I love going on weekend trips! I know a lot of people find them stressful because you have to pack, leave right after work, sit on buses for hours, and then you feel more tired when you get back from vacation. But my favourite part about short trips away is that I give myself permission to relax! It’s definitely possible to have a lazy weekend at home – but I always feel guilty. I SHOULD be doing laundry, buying groceries, cleaning the bathroom, and doing my Spanish homework but instead I just watched 8 hours of Netflix? However, when I’m in a new place I give myself permission to do NOTHING – which is perfect! I can sleep in, take long lunches, wander around the city, check out museums – anything I want, and I don’t feel guilty at all.
Left: Steve and I on the bus from Sucre to Potosi. Right: The little boy in front of me who really wanted to play peek-a-boo!
A week ago was my 3-year anniversary with my boyfriend, Steve, so we thought it might be a good excuse to get away. We looked into a bunch of closer options, but in the end it was easier to go to a slightly bigger city for the weekend. Therefore, we decided to go to Potosi, a city about 3 hours away by bus. We’ve been there before 2 years ago, but there was a lot we hadn’t seen. We decided to book a hotel for 2 nights and just wing it for the remainder of the trip, and that ended up working out pretty well!🙂
As a woman, I have always had the dreams of others placed on my lap. “Here’s a new kitchen set to play with little girl”, “Don’t you want to dress up the barbie to make her pretty?”, and “You need a prince charming to come save you from being a damsel in distress!”. You would think that this would be gone by the time you’re an adult and making your own choices. But the words they use simply change. Instead of prince charming it’s now a husband you need, and instead of an easy-bake oven the talk is now about mortgages – yikes!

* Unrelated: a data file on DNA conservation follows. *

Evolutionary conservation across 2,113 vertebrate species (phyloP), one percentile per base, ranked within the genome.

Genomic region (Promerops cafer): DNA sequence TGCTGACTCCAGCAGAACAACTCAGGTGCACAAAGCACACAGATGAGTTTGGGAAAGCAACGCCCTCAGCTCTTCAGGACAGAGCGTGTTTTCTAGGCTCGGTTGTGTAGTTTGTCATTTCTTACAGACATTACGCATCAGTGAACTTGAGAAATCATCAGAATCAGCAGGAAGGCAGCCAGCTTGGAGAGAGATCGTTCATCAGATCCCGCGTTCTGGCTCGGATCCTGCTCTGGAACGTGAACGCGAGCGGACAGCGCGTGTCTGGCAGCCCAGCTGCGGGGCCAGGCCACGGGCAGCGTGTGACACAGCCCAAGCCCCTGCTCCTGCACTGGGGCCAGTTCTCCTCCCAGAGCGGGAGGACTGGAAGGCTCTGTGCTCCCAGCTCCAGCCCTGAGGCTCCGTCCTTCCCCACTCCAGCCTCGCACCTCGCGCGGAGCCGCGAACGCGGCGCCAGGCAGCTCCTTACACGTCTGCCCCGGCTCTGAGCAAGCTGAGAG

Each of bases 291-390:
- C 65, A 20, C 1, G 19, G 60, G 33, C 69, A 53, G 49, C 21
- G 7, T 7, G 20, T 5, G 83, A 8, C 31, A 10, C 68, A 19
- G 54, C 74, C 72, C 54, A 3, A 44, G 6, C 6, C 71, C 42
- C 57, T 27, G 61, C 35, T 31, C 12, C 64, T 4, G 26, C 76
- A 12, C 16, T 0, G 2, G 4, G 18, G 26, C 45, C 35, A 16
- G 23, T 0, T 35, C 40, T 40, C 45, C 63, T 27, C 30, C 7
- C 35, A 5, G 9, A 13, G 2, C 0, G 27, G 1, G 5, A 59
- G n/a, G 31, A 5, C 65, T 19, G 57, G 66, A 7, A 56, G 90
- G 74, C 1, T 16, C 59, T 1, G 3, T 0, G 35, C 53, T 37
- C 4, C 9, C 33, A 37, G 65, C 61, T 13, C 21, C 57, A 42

I have always been a bit rebellious, independent and nomadic. I’m not one to “settle down” and do everything that’s expected of me. Since I was 15 I’ve been flying around the world on my own, and since high-school I’ve known that I don’t want a traditional 9-to-5 job. As someone who now works in International Development and travels to a new country at least once a year (but usually more like 3 or 4), this “American dream” lifestyle doesn’t fit at all with my life plan. No part of me wants a mortgage, and a picket-fence, and 2.5 children that go to good schools so that we can “keep up with the Joneses”. So what’s a girl to do?
I just arrived in Sucre a few months ago, but I knew that if I was going to be here for a year I would have to figure out a routine. Not just where to live and work, but where to buy groceries, the best restaurants to eat, the cafes with great internet, and a gym to stay in shape and clear my head. Thankfully, after only about 2 weeks of asking around, I managed to find a gym with yoga classes – score!